Qualcomm to refund BlackBerry $815 million in patent royalties

Qualcomm just can't seem to catch a break. Which is probably the price to pay for being such a successful and high-profile company. While it is still in a tug of war with Apple, it has just announced its loss to BlackBerry in a different but eerily similar case. The two companies have announced that an arbitration panel is requiring Qualcomm to pay BlackBerry $814.9 million. All because BlackBerry says it has actually overpaid Qualcomm some patent royalties.

Unlike in the Apple case, details of this Qualcomm vs. BlackBerry dispute are less known. Apparently, Qualcomm "voluntarily" put a per unit royalty cap and BlackBerry claims that this means that Qualcomm has to refund it some amount. Qualcomm argues that it should have fallen under BlackBerry's non-refundable payment of royalties for smartphones sold between 2010 and 2015.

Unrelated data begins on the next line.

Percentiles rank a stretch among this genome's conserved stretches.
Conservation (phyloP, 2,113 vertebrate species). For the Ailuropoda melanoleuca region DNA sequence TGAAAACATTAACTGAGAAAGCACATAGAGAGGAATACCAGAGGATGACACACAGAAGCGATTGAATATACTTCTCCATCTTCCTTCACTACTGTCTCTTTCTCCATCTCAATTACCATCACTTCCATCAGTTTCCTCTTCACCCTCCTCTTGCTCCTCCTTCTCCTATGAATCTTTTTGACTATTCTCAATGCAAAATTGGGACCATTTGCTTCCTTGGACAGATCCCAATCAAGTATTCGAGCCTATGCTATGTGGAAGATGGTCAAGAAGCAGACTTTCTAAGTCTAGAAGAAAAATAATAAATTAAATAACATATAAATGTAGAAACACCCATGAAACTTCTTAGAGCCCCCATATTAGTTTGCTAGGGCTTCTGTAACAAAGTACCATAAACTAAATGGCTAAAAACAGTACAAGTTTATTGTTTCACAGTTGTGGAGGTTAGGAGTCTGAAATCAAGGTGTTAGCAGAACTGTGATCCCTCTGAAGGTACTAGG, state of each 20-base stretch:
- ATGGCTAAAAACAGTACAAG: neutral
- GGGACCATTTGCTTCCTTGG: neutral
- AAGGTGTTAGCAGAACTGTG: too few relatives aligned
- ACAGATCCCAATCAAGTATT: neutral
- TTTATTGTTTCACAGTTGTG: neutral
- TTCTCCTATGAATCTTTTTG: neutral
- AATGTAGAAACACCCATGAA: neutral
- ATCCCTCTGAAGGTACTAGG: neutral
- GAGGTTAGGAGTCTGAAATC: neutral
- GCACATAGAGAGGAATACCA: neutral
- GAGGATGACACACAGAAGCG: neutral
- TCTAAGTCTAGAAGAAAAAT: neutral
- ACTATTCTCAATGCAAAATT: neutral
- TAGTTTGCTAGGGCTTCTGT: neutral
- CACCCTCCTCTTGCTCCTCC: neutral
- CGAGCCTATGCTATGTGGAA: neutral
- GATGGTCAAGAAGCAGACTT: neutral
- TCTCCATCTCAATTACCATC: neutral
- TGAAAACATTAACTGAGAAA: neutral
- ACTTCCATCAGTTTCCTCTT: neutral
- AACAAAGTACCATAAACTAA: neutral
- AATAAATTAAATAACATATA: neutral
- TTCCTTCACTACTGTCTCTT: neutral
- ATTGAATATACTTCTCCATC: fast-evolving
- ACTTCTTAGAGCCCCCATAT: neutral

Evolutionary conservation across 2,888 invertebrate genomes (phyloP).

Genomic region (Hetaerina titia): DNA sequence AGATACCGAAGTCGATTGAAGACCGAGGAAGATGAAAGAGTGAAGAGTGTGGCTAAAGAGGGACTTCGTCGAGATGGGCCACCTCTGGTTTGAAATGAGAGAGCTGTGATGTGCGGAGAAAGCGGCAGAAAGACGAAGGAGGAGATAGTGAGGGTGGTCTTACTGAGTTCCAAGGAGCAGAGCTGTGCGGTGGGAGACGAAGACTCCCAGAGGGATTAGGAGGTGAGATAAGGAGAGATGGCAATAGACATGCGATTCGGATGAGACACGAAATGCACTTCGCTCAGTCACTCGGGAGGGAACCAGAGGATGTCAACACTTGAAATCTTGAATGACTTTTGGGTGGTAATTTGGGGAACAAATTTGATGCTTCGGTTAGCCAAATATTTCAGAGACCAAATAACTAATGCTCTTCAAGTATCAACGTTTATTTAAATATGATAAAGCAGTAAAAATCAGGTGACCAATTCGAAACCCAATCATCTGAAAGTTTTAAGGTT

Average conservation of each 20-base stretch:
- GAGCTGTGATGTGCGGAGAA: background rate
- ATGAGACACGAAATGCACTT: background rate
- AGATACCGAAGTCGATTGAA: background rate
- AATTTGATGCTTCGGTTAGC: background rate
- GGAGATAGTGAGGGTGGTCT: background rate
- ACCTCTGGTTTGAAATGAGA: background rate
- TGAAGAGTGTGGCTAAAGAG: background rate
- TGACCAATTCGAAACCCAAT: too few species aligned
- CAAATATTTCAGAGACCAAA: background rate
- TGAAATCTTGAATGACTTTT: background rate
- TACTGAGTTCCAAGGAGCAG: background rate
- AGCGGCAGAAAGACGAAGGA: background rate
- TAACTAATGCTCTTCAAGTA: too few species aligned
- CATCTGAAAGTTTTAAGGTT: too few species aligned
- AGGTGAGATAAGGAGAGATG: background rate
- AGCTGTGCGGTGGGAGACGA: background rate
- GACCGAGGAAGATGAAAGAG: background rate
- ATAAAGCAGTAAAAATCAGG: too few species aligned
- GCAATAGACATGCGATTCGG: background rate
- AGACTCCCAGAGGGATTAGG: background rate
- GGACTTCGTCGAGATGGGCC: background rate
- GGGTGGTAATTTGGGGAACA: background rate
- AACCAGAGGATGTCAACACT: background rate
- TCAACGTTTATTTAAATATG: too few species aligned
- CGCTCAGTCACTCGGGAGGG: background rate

Instead of going to court, the two agreed on an arbitration. Unfortunately for Qualcomm, the panel sided with BlackBerry. The hearing actually ended last March 3 but was only made public now. Qualcomm points out that it has no choice but to comply, as the decision, which it doesn't agree with, is binding and unappealable. The $814.9 million sum doesn't yet include interest and loyalty fees.

This is the first time we've heard of Qualcomm owing one of its licensees some refund or rebate. In fact, that is exactly one of Apple's points in its lawsuit against Qualcomm. According to the iPhone maker, Qualcomm owes it nearly $1 billion in rebates but has withheld paying that because Apple testified against it in a Korean case. Qualcomm just recently filed a counterclaim against Apple, taking the case to the next stage.

Analysts say that Qualcomm makes as much, maybe even more, from licenses at patent royalties than it does from actual sales of its chips. It holds several patents, including "standards-essential" ones need to implement certain radio technologies. That also explains why it's being targeted by anything from regulatory agencies, rivals, and even its own licensees.